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Data from: Temperature does not influence functional response of amphipods consuming different trematode prey

Citation

Born-Torrijos, Ana et al. (2020), Data from: Temperature does not influence functional response of amphipods consuming different trematode prey, Dryad, Dataset, https://doi.org/10.5061/dryad.pzgmsbcj4

Abstract

Direct consumption on free-living cercariae stages of trematodes by non-host organisms interferes with trematode transmission and leads to reduced infections in the next suitable hosts. Consumer functional responses provide a useful tool to examine relationships between consumption rates and ecologically relevant prey densities, whilst also accounting for abiotic factors that likely influence consumption rates. We investigated how temperature influences the consumer functional response of the amphipod Gammarus lacustris towards the cercariae of three freshwater trematodes (Diplostomum, Apatemon and Trichobilharzia). Amphipods displayed different functional responses towards the parasites, with Type II responses for Diplostomum and Type I responses for Apatemon prey. Temperature did not alter the consumption rate of the amphipod predator. Trichobilharzia was likely consumed at similar proportions as Diplostomum, however this could not be fully evaluated due to low replication. Whilst Type II responses of invertebrate predators are common to various invertebrate prey types, this is the first time a non-filter feeding predator has been shown to exhibit Type I response towards cercarial prey. The prey-specific consumption patterns of amphipods were related to cercarial distribution in the water column rather than to the size of cercariae or temperature influence. The substantial energy flow into food webs by non-host consumer organisms highlights the importance of understanding the mechanisms that modulate functional responses and direct predation in the context of parasitic organisms.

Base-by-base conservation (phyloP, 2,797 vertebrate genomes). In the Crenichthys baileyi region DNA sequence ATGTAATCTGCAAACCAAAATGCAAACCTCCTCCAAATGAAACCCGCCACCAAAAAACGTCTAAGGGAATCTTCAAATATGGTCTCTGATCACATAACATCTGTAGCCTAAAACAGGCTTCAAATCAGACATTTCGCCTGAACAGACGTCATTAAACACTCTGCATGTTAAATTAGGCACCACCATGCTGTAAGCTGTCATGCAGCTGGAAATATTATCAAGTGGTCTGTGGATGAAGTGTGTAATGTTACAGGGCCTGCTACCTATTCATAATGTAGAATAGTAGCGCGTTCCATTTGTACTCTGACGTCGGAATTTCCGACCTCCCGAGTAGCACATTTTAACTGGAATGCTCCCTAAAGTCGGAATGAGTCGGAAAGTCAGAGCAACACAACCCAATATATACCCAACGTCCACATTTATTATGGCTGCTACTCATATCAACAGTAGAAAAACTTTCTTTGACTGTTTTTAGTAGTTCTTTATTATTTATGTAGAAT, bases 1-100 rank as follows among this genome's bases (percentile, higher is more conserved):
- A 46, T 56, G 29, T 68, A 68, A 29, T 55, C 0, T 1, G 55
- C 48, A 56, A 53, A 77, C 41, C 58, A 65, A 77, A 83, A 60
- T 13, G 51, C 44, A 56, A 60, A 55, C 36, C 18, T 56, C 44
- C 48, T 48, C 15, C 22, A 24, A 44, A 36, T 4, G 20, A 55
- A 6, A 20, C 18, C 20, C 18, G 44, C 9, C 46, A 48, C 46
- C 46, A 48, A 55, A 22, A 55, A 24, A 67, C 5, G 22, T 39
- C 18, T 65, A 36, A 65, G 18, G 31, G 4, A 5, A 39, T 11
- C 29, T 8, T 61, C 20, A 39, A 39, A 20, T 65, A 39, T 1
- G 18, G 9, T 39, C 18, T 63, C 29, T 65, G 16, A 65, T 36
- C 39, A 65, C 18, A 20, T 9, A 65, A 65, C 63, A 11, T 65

Funding

Czech Science Foundation, Award: no. 17-20936Y

European Union’s Horizon 2020 Research and Innovation Program under the Marie Skłodowska-Curie Grant Agreement, Award: no. 663830

Research Council of Norway and UiT The Arctic University of Norway, Award: no. 213610,no. 213610,no. 213610,no. 213610